I have been working with Oracle technology since 2010, and know my way around a database well enough, and do an okay job supporting our E.R.P. system at my job. However, I’m no PL/SQL nor SQL expert. Far from it. And some days I just don’t have the time nor the inclination to “Ask Tom”, so I resort to the tools I am familiar with, no matter how elementary/rudimentary they may be, to get me through the day.
For example: I recently was in a situation where I had to copy three of our prod tables down to a non-prod schema, renaming the tables and each column in the table, for training purposes for a new staff member, so he could follow along with the way the tables were structured in a training manual. I work at Temple University (Go Owls!) which is an Ellucian Banner school, and Banner’s table-naming standards are such that the column headings each have the table name in them. For example, on the SPRIDEN table, every column is named SPRIDEN_[something], as in SPRIDEN_ID, SPRIDEN_FIRST_NAME … you get the picture. But the training manuals referred to tables in a training schema I no longer had access to, the SWRIDEN table, and all column names SWRIDEN_[something]”. Some of these tables have hundreds of columns and I was not inclined to type hundreds of ALTER TABLE” statements into my SQL Developer editor window. Maybe I’m just lazy.
So after creating the new tables by copying the prod versions, via SQL Developer, I could not find a way to globally rename the column headings for the newly copied/renamed tables. If there is such a way to do this, and anyone who may be reading this article knows how, I’d greatly appreciate a comment telling me how to do so. In other words, is there a command where I can say: rename all columns on a table from __ to __?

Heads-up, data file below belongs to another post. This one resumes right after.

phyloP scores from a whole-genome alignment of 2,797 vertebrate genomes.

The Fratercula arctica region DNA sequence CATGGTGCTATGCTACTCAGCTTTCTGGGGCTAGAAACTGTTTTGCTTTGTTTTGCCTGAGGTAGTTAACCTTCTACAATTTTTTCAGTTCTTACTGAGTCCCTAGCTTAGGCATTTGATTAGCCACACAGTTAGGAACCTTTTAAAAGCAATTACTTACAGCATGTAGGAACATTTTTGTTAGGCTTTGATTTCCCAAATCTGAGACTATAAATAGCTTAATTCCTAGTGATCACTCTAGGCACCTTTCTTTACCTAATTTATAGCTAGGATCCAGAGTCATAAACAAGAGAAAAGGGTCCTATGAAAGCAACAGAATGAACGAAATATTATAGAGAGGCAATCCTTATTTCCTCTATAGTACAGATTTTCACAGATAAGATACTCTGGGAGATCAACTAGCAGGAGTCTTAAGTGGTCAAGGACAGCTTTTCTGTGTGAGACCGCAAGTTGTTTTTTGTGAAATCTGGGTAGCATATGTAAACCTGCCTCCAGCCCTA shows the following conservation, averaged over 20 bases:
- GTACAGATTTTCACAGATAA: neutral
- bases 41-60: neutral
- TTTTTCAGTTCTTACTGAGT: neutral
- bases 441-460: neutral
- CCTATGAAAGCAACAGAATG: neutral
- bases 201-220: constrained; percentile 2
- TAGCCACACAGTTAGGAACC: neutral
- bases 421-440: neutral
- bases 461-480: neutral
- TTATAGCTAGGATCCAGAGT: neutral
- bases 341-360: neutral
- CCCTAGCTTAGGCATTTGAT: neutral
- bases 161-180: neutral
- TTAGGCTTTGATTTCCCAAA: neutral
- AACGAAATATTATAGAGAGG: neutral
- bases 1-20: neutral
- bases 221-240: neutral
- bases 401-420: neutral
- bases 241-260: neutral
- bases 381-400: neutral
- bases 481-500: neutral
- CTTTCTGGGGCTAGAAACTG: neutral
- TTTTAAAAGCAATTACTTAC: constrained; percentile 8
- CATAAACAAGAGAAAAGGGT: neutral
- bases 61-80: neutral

Instead, I handled this with the tools at hand that I’m familiar with. My Methodology may make you cringe. But remember- this is “quick and dirty” hack # 1.
First thing: I set my SQL Developer Database preferences for Drag and Drop to format select statements for me, so that I would not have to type out each field name on these very large tables.
Next, I selected all of the columns and copied them: (Ctrl+C) …
… then pasted them onto a new Excel worksheet, in the second column, B (Ctrl+v)
Since each column name is followed by a comma, I globally removed them on the worksheet by selecting the column, and doing a “find & select” then going to the “replace” tab. I just replaced the commas with a space (Literally a hit of the space bar).
Next, I copied that column, with its removed commas, on to another column, skipping one in between. So I went from column “B” to “D”, making sure I pasted as “values”:
Now I had identical data in columns “B” and “D”, and needed to replace the old column names with the new. So just like I used “find & select” to replace the commas in column “B” with spaces, I did the same thing in column “D”, replacing the old table name with the new, or in my case, replace SPRIDEN with SWRIDEN:
So far I had:
I was then ready to build the “ALTER TABLE” statements.
In column A1 of the spreadsheet, I entered my alter statement: Alter table SWRIDEN rename column. In C1 put to and in E1, the semicolon to end the SQL statements I’m creating:
To copy the alter statements down to the last row in A that is adjacent to B, don’t click and drag! The easiest way to fill a column in Excel is by hovering over the bottom right corner of the cell you want to copy down, until the small square black box appears in that corner, then double click on the small black box:
Fill columns C “to” and in E the semicolon
The alter statements have now been built. Then I simply copied and pasted them right into SQL Developer and executed:
I hope this little hack will be useful to others out there who may be new to SQL, and just need a fast way to get something done, with older, more familiar tools. Look for more quick and dirty hacks to come. I’d love to hear some of yours as well!